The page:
LEPRE v. LUKUS et al

Filing 96

MEMORANDUM OPINION resolving all pending motions. Signed by Judge David S. Cercone on 3/26/13. (mwm) [Transferred from Pennsylvania Western on 3/27/2013.]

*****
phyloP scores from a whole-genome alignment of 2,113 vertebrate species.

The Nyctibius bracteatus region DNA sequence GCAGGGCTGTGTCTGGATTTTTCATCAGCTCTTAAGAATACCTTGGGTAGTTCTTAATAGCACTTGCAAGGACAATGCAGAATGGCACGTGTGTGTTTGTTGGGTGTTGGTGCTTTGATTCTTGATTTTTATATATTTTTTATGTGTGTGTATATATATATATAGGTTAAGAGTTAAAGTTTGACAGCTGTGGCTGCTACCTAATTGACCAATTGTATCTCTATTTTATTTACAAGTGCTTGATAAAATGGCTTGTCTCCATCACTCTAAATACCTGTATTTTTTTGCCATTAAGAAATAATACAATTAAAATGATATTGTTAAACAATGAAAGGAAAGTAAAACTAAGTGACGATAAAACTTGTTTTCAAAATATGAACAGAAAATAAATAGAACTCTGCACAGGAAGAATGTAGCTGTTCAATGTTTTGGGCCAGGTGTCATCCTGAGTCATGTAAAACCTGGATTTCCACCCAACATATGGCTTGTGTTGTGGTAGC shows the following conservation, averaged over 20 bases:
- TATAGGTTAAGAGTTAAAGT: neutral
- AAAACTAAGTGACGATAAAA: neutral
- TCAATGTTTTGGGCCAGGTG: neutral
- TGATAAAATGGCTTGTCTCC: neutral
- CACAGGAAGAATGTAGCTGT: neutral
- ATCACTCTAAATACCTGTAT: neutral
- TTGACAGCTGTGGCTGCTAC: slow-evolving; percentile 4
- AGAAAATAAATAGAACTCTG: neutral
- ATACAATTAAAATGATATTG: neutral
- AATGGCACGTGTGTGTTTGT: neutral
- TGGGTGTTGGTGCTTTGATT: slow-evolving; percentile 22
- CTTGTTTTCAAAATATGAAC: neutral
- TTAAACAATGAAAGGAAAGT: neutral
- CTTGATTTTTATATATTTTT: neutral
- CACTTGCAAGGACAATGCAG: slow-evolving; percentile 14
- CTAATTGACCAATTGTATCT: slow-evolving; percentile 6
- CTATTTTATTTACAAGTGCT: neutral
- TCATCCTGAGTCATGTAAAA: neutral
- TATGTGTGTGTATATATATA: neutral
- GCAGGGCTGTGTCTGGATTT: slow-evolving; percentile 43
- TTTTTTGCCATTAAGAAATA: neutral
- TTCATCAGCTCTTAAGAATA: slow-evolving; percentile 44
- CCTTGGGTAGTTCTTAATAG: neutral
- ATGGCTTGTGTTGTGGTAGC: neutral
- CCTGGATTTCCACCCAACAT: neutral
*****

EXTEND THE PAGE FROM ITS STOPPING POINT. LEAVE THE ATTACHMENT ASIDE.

IN THE UNITED STATES DISTRICT COURT FOR THE WESTERN DISTRICT OF PENNSYLVANIA GERALD S. LEPRE, JR., ) ) Plaintiff, ) ) v. ) ) PAUL S. LUKUS, CHRISTINE LUKUS, ) FOREST CITY POLICE ) DEPARTMENT, DESIREE L. ) SHIFLER-FERRARO, KENNETH W. ) SEAMANS, ROBERT J. FIELDS, ) DAVID F. BIANCO, FIELDS & ) BIANCO, INC. SUSQUEHANNA ) COUNTY DOMESTIC RELATIONS ) SECTION, ) Defendants ) 2:12cv270 Electronic Filing MEMORANDUM OPINION Gerald Lepre, Jr. (“plaintiff”) commenced this civil rights against Forest City Chief of Police Paul Lukus and his wife Christine Lukus, Desiree L. Shifler-Ferraro, Judge Kenneth W. Seamans of the Court of Common Pleas of Susquehanna County, attorneys Robert J. Fields and David F. Bianco, and Domestic Relations Section of the Susquehanna County Court of Common Pleas1 (collectively “defendants”) asserting § 1983 claims for violation of his First, Fifth, and Fourteenth Amendment rights. He claims defendants conspired against him, under color of state 1 Plaintiff has filed a motion to proceed in forma pauperus at civil action 12-1658 based on the underlying events giving rise to this action. There, he seeks to pursue § 1983 claims against Susquehanna County Children & Youth Services; Susan Adamec; Deana Wasko; Mark H. Darmofal; Jodi Ellis Cornder; Jeffrey R. Norris; Brianna M. Strope; Raebelle Taylor; Diana Snow; Michelle Jerauld; Brenda Landes; Roberta Collins; Susquehanna County Domestic Relations Section; Susquehanna County Office of the Prothonotary; Susan Eddleston; Susquehanna County Court of Stenographers Office; Amy Curley; Lori Shelp; and the Court of Common Pleas of Susquehanna County. The court has construed the filing at 2:12cv1658 as a motion for leave to amend. 1 law, in order to deprive him of his parental rights to his biological child, MCL, and improperly extorted child support from him at the same time. He seeks declaratory, injunctive and monetary relief. Presently before the court are defendants’ motions to dismiss under Federal Rule of Civil Procedure 12(b)(6) and alternatively for transfer to the United States District Court for the Middle District of Pennsylvania. For the reasons set forth below, the motions will be granted in part and the action will be transferred. Plaintiff's claims against Judge Seamans, Attorneys Fields and Bianco, and the Domestic Relations Section division of the Susquehanna County Court of Common Pleas will be dismissed. Plaintiff will be required to provide a more definite statement of his purported claims against defendants Paul and Christine Lukus, Shifler-Ferraro and the Forest City Police Department and the action against these defendants will be transferred to the Middle District in any event. The motions will be denied in all other aspects without prejudice to renew the issues raised therein as deemed to be appropriate in any subsequent proceedings in the transferee forum. It is well-settled that in reviewing a motion to dismiss under Federal Rule of Civil Procedure 12(b)(6) A[t]he applicable standard of review requires the court to accept as true all allegations in the complaint and all reasonable inferences that can be drawn therefrom, and view them in the light most favorable to the non-moving party.@ Rocks v. City of Philadelphia, 868 F.2d 644, 645 (3d Cir. 1989). Under the Supreme Court's decision in Bell Atlantic Corp. v. Twombly, 550 U.S. 544, 561 (2007), dismissal of a complaint pursuant to Rule 12(b)(6) is proper only where the averments of the complaint plausibly fail to raise directly or inferentially the material elements necessary to obtain relief under a viable legal theory of recovery. Id. at 544. In other words, the allegations of the complaint must be grounded in enough of a factual basis to move the claim from the realm of mere possibility to one that shows entitlement by 2 presenting Aa claim to relief that is plausible on its face.@ Ashcroft v. Iqbal, B U.S. B, 129 S. Ct. 1937, 1949 (2009) (quoting Twombly, 550 U.S. at 570). AA claim has facial plausibility when the plaintiff pleads factual content that allows the court to draw the reasonable inference that the defendant is liable for the misconduct alleged.@ Id. In contrast, pleading facts that only offer A>labels or conclusions= or >a formulaic recitation of the elements of a cause of action will not do,=@ nor will advancing only factual allegations that are merely consistent with a defendant=s liability. Id. Similarly, tendering only Anaked assertions@ that are devoid of Afurther factual enhancement@ falls short of presenting sufficient factual content to permit an inference that what has been presented is more than a mere possibility of misconduct. Id. at 1949-50; see also Twombly, 550 U.S. at 563 n. 8 (A complaint states a claim where its factual averments sufficiently raise a A>reasonably founded hope that the [discovery] process will reveal relevant evidence= to support the claim.@) (quoting Dura Pharmaceuticals, Inc. v. Broudo, 544 U.S. 336, 347 (2005) & Blue Chip Stamps v. Manor Drug Stores, 421 U.S. 723, 741 (1975)); accord Morse v. Lower Merion School Dist., 132 F.3d 902, 906 (3d Cir. 1997) (a court need not credit "bald assertions" or "legal conclusions" in assessing a motion to dismiss) (citing with approval Charles Alan Wright & Arthur R. Miller, FEDERAL PRACTICE AND PROCEDURE § 1357 (2d ed.1997) ("courts, when examining 12(b)(6) motions, have rejected 'legal conclusions,' 'unsupported conclusions,' 'unwarranted inferences,' 'unwarranted deductions,' 'footless conclusions of law,' or 'sweeping legal conclusions cast in the form of factual allegations.'"). This is not to be understood as imposing a probability standard at the pleading stage. Iqbal, 129 S. Ct. at 1949 (AThe plausibility standard is not akin to a >probability requirement,= but it asks for more than a sheer possibility that a defendant has acted unlawfully.@); Phillips v. 3 County of Allegheny, 515 F.3d 224, 235 (3d Cir. 2008) (same). Instead, A[t]he Supreme Court's Twombly formulation of the pleading standard can be summed up thus: >stating ... a claim requires a complaint with enough factual matter (taken as true) to suggest the required element ... [and provides] enough facts to raise a reasonable expectation that discovery will reveal evidence of the necessary element.=@ Phillips, 515 F.3d at 235; see also Wilkerson v. New Media Technology Charter School Inc., 522 F.3d 315, 321 (3d Cir. 2008) (AThe complaint must state >enough facts to raise a reasonable expectation that discovery will reveal evidence of the necessary element.=@) (quoting Phillips, 515 F.3d at 235) (citations omitted). AOnce a claim has been stated adequately, it may be supported by showing any set of facts consistent with the allegations in the complaint.@ Twombly, 550 U.S. at 563. It also is well settled that pleadings filed by pro se litigants are to be construed liberally. McNeil v. United States, 508 U.S. 106, 113 (1993); Higgins v. Beyer, 293 F.3d 683, 688 (3d Cir. 2002). And in such circumstances the court has an obligation to "apply the applicable law, irrespective of whether a pro se litigant has mentioned it by name." Higgins, 293 F.3d at 688 (quoting Holley v. Dept. of Veterans Affairs, 165 F.3d 244, 247-48 (3d Cir. 1999)). But the above-referenced standards are not to be read as a license to excuse or overlook procedural shortcomings in pleadings submitted by those who choose to represent themselves. McNeil, 508 U.S. at 113 ("we have never suggested that procedural rules in ordinary civil litigation should be interpreted so as to excuse mistakes by those who proceed without counsel"). Thus, a complaint drafted without the benefit of counsel nevertheless must comply with Federal Rule of Civil Procedure 8(a). And, while Fed. R. Civ. P. 8(a)(2) requires only a "short and plain statement of the claims showing that the pleader is entitled to relief," Rule 12(b)(6) is not without meaning. Krantz v. Prudential Investments Fund Management, 305 F.3d 140, 142 (3d Cir. 4 2002). It follows that in order to comply with the applicable pleading standards "more detail is often required than the bald statement by plaintiff that he has a valid claim of some type against defendant." Id. at 142 - 43 (quoting Charles A. Wright and Arthur R. Miller, FEDERAL PRACTICE AND PROCEDURE, § 1357 at 318 (2d ed. 1990)). This principle appears to be even more well-grounded after Twombly. The record as read in the light most favorable to plaintiff establishes the background set forth below. Plaintiff is domiciled in Allegheny County, Pennsylvania. Complaint at ¶ 1. He is the biological father of MCL. Id. at ¶ 11. Defendant Desiree Lee Shifler is the biological mother of MCL. As well, defendants Paul and Christine Lukus are the step and biological paternal grandparents (respectively) of MCL. Id. at ¶ 13. Further, Paul Lukus is the Chief of Police in Forest City in Susquehanna County, Pennsylvania. Id. at ¶ 3. A custody order was entered by the Honorable Kenneth W. Seamans, which decreed that plaintiff would have partial custody of MCL and Shifler would obtain primary custody. Id. at ¶ 15. Thereafter, Shifler relocated several times with MCL and changed her telephone number in an effort to elude plaintiff and deny him his parental rights and as a result he was unable to maintain his partial custody and visitation rights. Id. at ¶ 16. On November 23, 2010, Paul and Christine Lukus gained physical custody of MCL by trickery and without plaintiff's consent or filing a petition in court. Thereafter, Paul and Christine Lukus have prevented plaintiff from visiting and exercising his parental rights by threatening to have him arrested, all while demanding child support and concocting a scheme to file an action for child support. Id. at ¶¶17-18. Notwithstanding these actions, on December 23, 2010, plaintiff filed for custody in the Court of Common Pleas of Susquehanna County, Pennsylvania. Id. at ¶ 19. To reciprocate, the Lukus’ filed for child support on January 17, 2011 5 at the prompting of the Susquehanna County Domestic Relations Section. Id. at ¶¶ 19-20. A child support order was entered by the Susquehanna County Domestic Relation Section against plaintiff, while no hearing has been held on the petition for child custody modification filed by him, notwithstanding his repeated requests for expedited hearings. Id. at ¶¶ 21-23. Paul and Christine Lukus were represented by attorneys Robert J. Fields and David F. Bianco of the law firm Fields & Bianco during the proceedings in court. Id. at 23. These attorneys are friends of the Lukuses and friends of Judge Seamans. Id. All of these defendants have a cordial relationship with one another. Id. at ¶¶ 22-23. Due to these cordial relationships, the Lukuses have failed to appear for hearings without repercussion from Judge Seamans and he has sought to hold plaintiff accountable for their noncompliance. In addition, the Lukuses have been permitted to pursue child custody and support under three separate theories, none of which has alleged that plaintiff is incapable of parenting or caring for MCL. Id. at ¶¶ 24-25. Each defendant acted in concert with one another to deny plaintiff his constitutional right to be a parent to MCL and to deprive him of his rights to life, liberty and property under the Fifth and Fourteenth Amendments. Id. at ¶¶ 26-27. An order of child support and wage attachment and garnishment have been entered against plaintiff in violation of these rights. Id. Defendants have further conspired to deny plaintiff the ability to seek redress from the courts. Id. at ¶ 29. All of which has been done to implement a conspiracy under color of state law "to legally extort child support" from plaintiff without the Lukuses having to petition for custody of MCL. ¶ 32. Thus, plaintiff demands declaratory and injunctive relief, compensatory damages, and punitive damages. ¶¶ 37-41. In addition, he challenges the constitutionality of 23 Pa. C. S. § 4341(b), which provides that "[a]ny person caring for a child shall have standing to commence or 6 continue an action for support of that child regardless of whether a court order has been issued granting that person custody of the child." Id. at ¶¶ 36, 38. A § 1983 claim provides a vehicle for vindicating a violation of federal rights. Groman v. Township of Manalapan, 47 F.3d 628, 633 (3d Cir. 1995). A cause of action under §1983 has two elements: a plaintiff must prove (1) a violation of a right, privilege or immunity secured by the constitution or laws of the United States (2) that was committed by a person acting under color of state law. Kneipp v. Tedder, 95 F.3d 1199, 1204 (3d Cir. 1996); Kelly v. Borough of Sayreville, 107 F.3d 1073, 1077 (3d Cir. 1997); Berg v. Cty. of Allegheny, 219 F.3d 261, 268 (3d Cir. 2000) (“The Plaintiff must demonstrate that a person acting under color of law deprived him of a federal right.”) (citing Groman, 47 F.3d at 633)). It is undisputed that Judge Seamans, the Susquehanna County Domestic Relations Section, and Forest City Police Department were acting under color of state law. Fields and Bianco dispute that they were acting under color of state law. In order to establish that a defendant violated a constitutional right, “the exact contours of the underlying right said to have been violated” must be determined. Berg, 219 F.3d at 268 (citing City of Sacramento v. Lewis, 523 U.S. 833, 841 n. 5 (1998)). While plaintiff generally asserts that he was denied his rights to life, liberty, or property, deprived of his constitutional right to be a parent to his child, and denied the ability to seek redress in the courts, he fails to set forth any further factual detail from which to determine whether his rights plausibly were violated. Nevertheless, the court will afford plaintiff the most favorable reading possible in light of his pro se status and proceed with the issues raised in defendants’ motions. Judge Seamans contends he is a judicial defendant and invokes judicial immunity. Immunity from suit applies to judicial officers in the performance of their official duties, thereby 7 relieving them from liability for judicial acts. Azubuko v. Royal, 443 F.3d 302, 303 (3d Cir. 2006) (citing Mireles v. Waco, 502 U.S. 9 (1991)). Furthermore, a "judge will not be deprived of immunity because the action he took was in error, was done maliciously, or was in excess of his authority; rather, he will be subject to liability only when he has acted in the ‘clear absence of all jurisdiction.'" Azubuko, 443 F.3d at 303 (citing Stump v. Sparkman, 435 U.S. 349, 356-57 (1978)). Although immunity is an affirmative defense, “a complaint may be subject to dismissal under Rule 12(b)(6) when an affirmative defense ... appears on its face.” ALA, Inc. v. CCAIR, Inc., 29 F.3d 855, 859 (3d Cir.1994); see also 5A CHARLES A. WRIGHT & ARTHUR R. MILLER, FEDERAL PRACTICE AND PROCEDURE § 1357, at 358–59 (1990) (citing cases). Accordingly, absolute or qualified immunity “will be upheld on a 12(b)(6) motion only when the immunity is established on the face of the complaint.” Leveto v. Lapina, 258 F.3d 156, 161 (3d Cir. 2001) (quoting Hafley v. Lohman, 90 F.3d 264, 266 (8th Cir.1996) (citation omitted)); accord Pani v. Empire Blue Cross Blue Shield, 152 F.3d 67, 74 (2d Cir.1998) (recognizing entitlement to official immunity on face of complaint); Santamorena v. Georgia Military College, 147 F.3d 1337, 1342 (11th Cir.1998) (recognizing entitlement to qualified immunity on face of complaint). Plaintiff's claim against Judge Seamans is based on a child custody and support orders that were entered against plaintiff in the Court of Common Pleas of Susquehanna County. Judge Seamans is alleged to have conspired with the Lukuses in awarding custody and/or permitting them to maintain physical custody of MCL and permitting them to extort support from plaintiff without proceeding on his petition for custody modification. As plaintiff’s claim against Judge 8 Seamans is based on the performance of his duties, he clearly is entitled to judicial immunity on the claims advanced against him. As a result, these claims must be dismissed. Plaintiff claims that attorneys Fields and Bianco joined in the conspiracy with the Lukuses and Judge Seamans by representing the Lukuses in the state proceedings. It is well settled, however, that a plaintiff cannot establish the existence of conspiratorial conduct through the actions undertaken by counsel as part of an attorney-client relationship. Hefferan v. Hunter, 189 F.3d 405, 413 (3d Cir. 1999). Thus, as long as the attorney is acting in his or her official capacity and within the scope of representing the client, the attorney enjoys immunity from suit under the Civil Rights Act. Id.; accord N'Jai v. Floyd, 386 Fed. Appx. 141, 144 (3d Cir. 2010) (school districts' attorneys who acted in representative capacity in the plaintiff's civil rights and discrimination cases could not be found "liable under 42 U.S.C. §§ 1983, 1985, or 1986."). Liability may attach in such settings only where the attorney acts solely in a personal capacity and not within the scope of the attorney-client agency. Hefferan, 189 F.3d at 412 (citing in support Fraidin v. Weitzman, 611 A.2d 1046, 1077-80 (Md. App. 1992) (no conspiracy when attorneys act within scope of employment unless they act for their “sole personal benefit”)). The courts consistently have been followed these principles in this jurisdiction. See e.g. Singleton v. Pittsburgh Bd. of Educ., 2012 WL 4063174, * 6-8 & n. 8 (W.D. Pa. August 24, 2012) (Lenihan, Magistrate Judge) (allegations that indicate among other things that an attorney was acting for the benefit of his or her clients and not solely for his or her personal benefit cannot provide the relationship necessary to confer state actor status on the attorney under § 1983) (collecting cases). Moreover, immunity from § 1983 conspiratorial liability remains even where an attorney acts for "mixed motives" so long as at least one basis for the challenged conduct is within the 9 scope of the agency. Hefferan, 189 F.3d at 413. In other words, the mere fact that the challenged conduct may benefit the attorney does not make it actionable provided it is undertaken within the scope of representation. Id. And this is so even where the conduct violates the canons of ethics. Id. ("The challenged activity may violate the canons of ethics, but so long as it is within the scope of representation, it does not eliminate the exemption from a conspiracy charge" under the Civil Rights Act.). Plaintiff has failed to advance any factual basis to make it plausible that Fields and Bianco acted solely for their own personal benefit. Even though there is alleged to be a cordial relationship between Fields, Judge Seamans, and the Lukuses, the representing attorneys cannot be deemed to have acted outside the scope of representation solely based on that relationship. The facts alleged create the inference that the attorneys carried out their duties to represent their clients within the scope of the attorney-client agency and received a decision in favor of their clients. Additionally, if the attorneys did personally benefit from a favorable child custody or support order, the facts nevertheless indicate that they were acting in their official capacity in representing their clients. Thus, there is no basis to support a showing of conspiratorial conduct and plaintiff’s claims against attorneys Fields and Bianco must be dismissed. Plaintiff asserts claims against Susquehanna County Domestic Relations Section of the Susquehanna Court of Common Pleas asserting that it conspired with all other defendants in awarding custody of MCL and entering support orders against plaintiff because it prompted the Lukuses to institute child support proceedings. This defendant invokes immunity under the Eleventh Amendment. 10 Suits against the state are barred by the Eleventh Amendment.2 Alabama v. Pugh, 438 U.S. 781, 781-82 (1978). Eleventh Amendment immunity applies to suits against the state regardless of the relief sought. In re Kish, 212 B.R. 808, 814 (Bkrtcy D. N.J. 1997) (“the ‘jurisdictional bar [of the Eleventh Amendment] applies regardless of the relief sought’”) (citing Pennhurst State School & Hosp. v. Halderman, 465 U.S. 89, 100–01 (1984)); see also Cory v. White, 457 U.S. 85, 90, (1982) (“It would be a novel proposition indeed that the Eleventh Amendment does not bar a suit to enjoin the state itself simply because no money judgment is sought.”). Suits against a state agency or a state department are considered to be suits against a state which are barred by the Eleventh Amendment. In re Kish, 221 B.R. 118, 124-25 (Bkrtcy. D. N.J. 1998) (quoting Geis v. Board of Educ. of Parsippany–Troy Hills, Morris Cnty., 774 F.2d 575, 580 (3d Cir.1985)); accord Hafer v. Melo, 502 U.S. 21, 25 (1991); Haybarger v. Lawrence County Adult Probation And Parole, 551 F.3d 193, 198 ("the Eleventh Amendment applies to suits against subunits of the State") (citing Pennhurst, 465 U.S. at 100). And suits against state officials for acts taken in their official capacity must be treated as suits against the state. Hafer, 502 U.S. at 25. "The Commonwealth [of Pennsylvania] vests judicial power in a unified judicial system, and all courts and agencies of [that system] are part of the Commonwealth government rather than local entities." Haybarger, 551 F.3d at 198 (citing Benn v. First Judicial Dist. of Pa., 426 F.3d 233, 240-41 (3d Cir.2005) and Pa. Const. art. V, § 1)). It is likewise settled that "Pennsylvania's judicial districts ... are entitled to Eleventh Amendment immunity." Id. 2 The Eleventh Amendment “enacts a sovereign immunity from suit, rather than a nonwaivable limit on the federal judiciary's subject-matter jurisdiction.” Idaho v. Coeur d'Alene Tribe of Idaho, 521 U.S. 261, 267 (1997). 11 The Domestic Relations Section is a subunit of the Susquehanna County Court of Common Pleas, and thus it is a subunit of the Commonwealth's unified judicial system. See 42 Pa.C.S.A.§ 961 (“Each court of common pleas shall have a domestic relations section . . .”); accord Chilcott v. Erie County Domestic Relations, 283 Fed. Appx. 8, 10 (3d Cir. 2008) ("Furthermore, the District Court properly dismissed the suit against the Erie County Prison and the Erie County Domestic Relations Section of the Erie County Court of Common Pleas because the Eleventh Amendment of the United States Constitution protects an unconsenting state or state agency from a suit brought in federal court by one of its own citizens."). The Susquehanna County Domestic Relations Section is a subunit of the Susquehanna County Court of Common Pleas. The Susquehanna County Court of Common Pleas is a state entity. Immunity attaches to the actions of the Susquehanna County Domestic Relations Section pursuant to the Eleventh Amendment. Accordingly, plaintiff's claims against this entity must be dismissed. Plaintiff appears to level his claims against the Forest City Police Department based on the contention that Paul Lukus utilized its authority and the members of the force to threaten plaintiff. Complaint at ¶ 18. The Forest City Police Department moves for dismissal on the ground that the claims against it are based on the theory that it employed Paul Lukus and thus are predicated on an application of doctrine of respondeat superior. Plaintiff argues in his submissions that Paul Lukus as Chief of Police and Forest City Police Department threatened to imprison him if he attempted to come near MCL. However, plaintiff does not state in his complaint with any factual clarity the actions, if any, of the particular members of the Forest City Police Department that were taken against him. 12 Whether a municipal entity may be held liable under § 1983 is governed by the doctrine announced in Monell v. New York City Department of Social Services, 436 U.S. 658 (1978). There, the Supreme Court held that liability against such an entity may not be established by the respondeat superior doctrine, but instead must be founded upon evidence indicating the government itself supported a violation of the plaintiff’s constitutional rights. Id. at 694; see also Bielevicz v. Dubinon, 915 F.3d 845, 849-50 (3d Cir. 1990) (stating "municipal liability attaches only when 'execution of a government’s policy or custom, whether made by its lawmakers or by those whose edicts or acts may fairly be said to represent official policy, inflicts the injury.'") (quoting Monell, 436 U.S. at 694). Proving a government policy or custom can be accomplished in a number of different ways. Bielevicz, 915 F.2d at 850. "Policy is made when a 'decisionmaker possessing final authority to establish municipal policy with respect to the action' issues an official proclamation, policy or edict." Andrews v. City of Philadelphia, 895 F.2d 1469, 1480 (3d Cir. 1990) (quoting Pembaur v. City of Cincinnati, 475 U.S. 469, 481 (1986)). Custom, in contrast, can be proven by demonstrating that a given course of conduct, although not specifically endorsed or authorized by state or local law, is so well-settled and permanent as virtually to constitute law. Id. (citing Fletcher v. O‛Donnell, 867 F.2d 791, 793-94 (3d Cir.) ("Custom may be established by proof of knowledge and acquiescence."), cert. denied, 42 U.S. 919 (1989)). Here, the alleged policy is not sufficiently identified. Paul Lukus and the Forest City Police Department have been linked together by plaintiff. As chief of police, Paul Lukus may have had the authority or ability to establish official policy or a custom or practice of the police force. Accordingly, the Forest City Police Department's motion will be granted to the extent it seeks a more definite statement of the claims against it and denied without prejudice to renew 13 any of the current grounds for dismissal after plaintiff has been given an opportunity to set forth any additional factual allegations he can advance regarding Paul Lukus and his use of the members of the police force against plaintiff. The Lukuses and the Forest City Police Department alternatively move for a transfer of the action to the United States District Court for the Middle District of Pennsylvania asserting that plaintiff has improperly attempted to lay venue in this district. Short of dismissal pursuant to Rule 12(b)(3), they request a transfer pursuant to 28 U.S.C. § 1404(a) based on the convenience of the parties. Plaintiff opposes the relief on the grounds that he resides in the Western District, the effect of defendants' conduct has caused him harm, and it would be terribly inconvenient for him to litigate this matter in the Middle District. Venue must be proper for each claim in a case with multiple claims. Phila. Musical Soc’y, Local 77 v. Am. Fed’n of Musicians of the United States and Canada, 812 F. Supp. 509, 517 (E.D. Pa. 1992). Since subject matter jurisdiction is based on diversity of citizenship, 28 U.S.C. § 1391(a), which governs venue in diversity cases, is applicable. This statute allows for venue to be properly laid in: (1) a judicial district where any defendant resides, if all defendants reside in the same State, (2) a judicial district in which a substantial part of the events or omissions occurred, or a substantial part of property that is the subject of the action is situated, or (3) a judicial district in which any defendant is subject to personal jurisdiction at the time the action is commenced, if there is no district in which the action may otherwise be brought. 28 U.S.C. § 1391(a). 14 Here, plaintiff's complaint avers that all defendants reside in Susquehanna County, Pennsylvania, which is in the Middle District. Since all defendants reside in the Middle District, none reside in the Western District. While plaintiff complains that the effects of defendants' conduct have had an effect on him in this district, it cannot be disputed that all of the actual events about which plaintiff complains occurred in the Middle District. The only basis in the facts to support the Western District as a proper venue is that plaintiff resides here. Of course, this does not establish that there is no other district where the action might have been brought. Consequently, venue has been improperly laid for any remaining claims against the Lukuses, Shifler-Ferraro and Forest City Police Department. The lack of proper venue raises the issue of whether plaintiff's claims should be dismissed pursuant to 12(b)(3) or transferred pursuant to 1406(a) or 1404(a). Consideration must be given to transferring the action before the more drastic remedy of dismissal is employed. Jumara v. State Farm Ins. Co., 55 F.3d 873, 877 (3d Cir. 1995). Section 1406(a) states: “the district court of a district in which is filed a case laying venue in the wrong division or district shall dismiss, or in the interest of justice, transfer such case to any district or division in which it could have been brought.” Section 1404(a) states: “[f]or the convenience of parties and witnesses, in the interest of justice, a district court may transfer any civil action to any other district or division where it might have been brought.” It is clear that the instant action could have been filed in the Middle District. Defendants are subject to personal jurisdiction in that district. Venue could be laid properly there because the defendants reside there and all or a substantial part of the events underlying the complaint occurred there. It follows that a transfer to that district is warranted. 15 Moreover, a transfer to the Middle District is warranted for the convenience of the parties. The Lukuses and the Forest City Police Department contend that all defendants and the court hearings, filings, proceedings and rulings of which plaintiff complains occurred or are located there. The sole connection to the Western District is that it is plaintiff’s domicile. Plaintiff contends that a change of venue is improper. He maintains that a transfer would be a financial burden on him due to a lack of transportation from Allegheny County to Susquehanna County. Further, he has a witness who resides in the Western District. Lastly, he asserts that his choice of forum should be given deference. In considering a § 1404(a) motion to transfer, the first step is to determine whether the action “might have been brought” in the transferee forum. The transferor court must determine whether plaintiff has an unqualified right to commence the action in the transferee district and whether the transferee forum has the power to exercise personal jurisdiction over all defendants. Camasso v. Dorado Beach Hotel Corp., 689 F. Supp. 384, 386 (D. Del. 1988) (citing Hoffman v. Blaski, 363 U.S. 335, 343-44 (1960)). Plaintiff concedes that the action could have been filed in the Middle District and it would have jurisdiction over the matter. See Plaintiff's Brief in Opposition (Doc. No. 74) at 17. In assessing a § 1404(a) motion there is no precise limit on the number of factors the court may consider. The analysis is flexible and must be guided by the facts and circumstances of the case. Piper Aircraft Co. v. Reyno, 454 U.S. 235, 249-50 (1981); Van Dusen v. Barrack, 376 U.S. 612, 623 (1964); Sandvic, Inc. v. Continental Ins. Co., 724 F. Supp. 303, 307 (D. N.J. 1998). All relevant factors are to be considered in determining whether on balance the litigation would more conveniently proceed and the interests of justice would be better served by the 16 requested transfer to a different forum. Jumara v. State Farm Ins. Co., 55 F.3d 873, 879 (3d Cir. 1995). The moving party has the burden of submitting adequate information to justify the transfer. American Tel. & Tel. Co. v. MCI Communication Corp., 736 F. Supp. 1294, 1306-07 (D. N.J. 1990). In submitting adequate data of record to support the transfer, the moving party is required to address the relevant private and public interest factors at issue. The private interest factors include: (1) plaintiff’s choice of forum, (2) ease of access to sources of proof, (3) costs involved in obtaining the attendance of willing witnesses, (4) compulsory process for unwilling witnesses, (5) practical problems that make a trial easy, expeditious and inexpensive and (6) the convenience of the parties. Public interests factors are: (1) congestion of court dockets, (2) choice of law considerations and (3) community interests in having a dispute resolved in a local forum. See Gulf Oil Corp. v. Gilbert, 303 U.S. 501, 508-09 (1947); Jumara, 55 F.3d at 879; Luca Oil Drilling Co. v. Gulf Oil Corp., 593 F. Supp. 1198, 1200 (W.D. Pa. 1984). The first step in analyzing the private interest factors is to determine the proper weight to be accorded to the plaintiff’s choice of forum. Where the plaintiff has chosen a legally correct forum which is the forum of the plaintiff’s residence, there is a strong presumption in favor of the plaintiff’s choice which should not be lightly disturbed. Shutte v. Armco Steel Co., 431 F.2d 22, 25 (3d Cir. 1970), cert. denied, 401 U.S. 910 (1971). However, where none of the conduct complained of occurred in plaintiff’s chosen forum, plaintiff’s choice is entitled to less deference. See Bartolacci v. Corp. of Presiding Bishop of Church of Jesus Christ of Later-Day Saints, 476 F. Supp. 381, 383 (E.D. Pa. 1979). Here, plaintiff resides in the Western District but has not identified any alleged wrongful conduct that occurred here. The alleged wrongful conduct occurred in the Middle District and it 17 appears to be the only district where venue properly can be laid. Because the conduct complained of did not occur in the Western District and plaintiff has chosen an improper forum, his choice of forum is not entitled to any deference. There are other private interest factors that must be examined to assess the convenience of parties together with the interest of justice. One factor is the ease of access to the sources of proof. All court hearings, filings, proceedings, and rulings have occurred in the Middle District. Plaintiff has not disputed these facts. Additionally, the costs involved in obtaining the attendance of witnesses will be minimal since the remaining defendants appear to be domiciled in the Middle District. Plaintiff has asserted that he has a witness who is located in the Western District; however, the mere mention of one witness is of little weight when compared to the other events that occurred and parties who are located in the Middle District. Further proceedings in that district will permit the most expeditious and convenient resolution for all parties. Plaintiff aptly notes that a motion to transfer cannot be granted merely to shift the inconvenience from one party to the other. Here, venue is improper in this district and the only connection with the Western District is the fact that plaintiff resides here. All of the other considerations weigh in favor of transferring the action to the Middle District. Consequently, transferring the action for further proceedings for the benefit of all the parties is hardly shifting the convenience from one party to the other. Based on the foregoing reasons, defendants have met their burden of demonstrating the convenience of the parties warrants a transfer under § 1404(a); such a transfer also is in the interest of justice within the meaning of § 1406. Accordingly, the Clerk will be directed to 18 transfer the action to the United States District Court for the Middle District of Pennsylvania. Date: March 26, 2013 s/ David Stewart Cercone David Stewart Cercone United States District Judge cc: Gerald S. Lepre, Jr. P.O. Box 58139 Pittsburgh, PA 15209 (Via First Class Mail) Counsel of Record (Via CM/ECF Electronic Mail) 19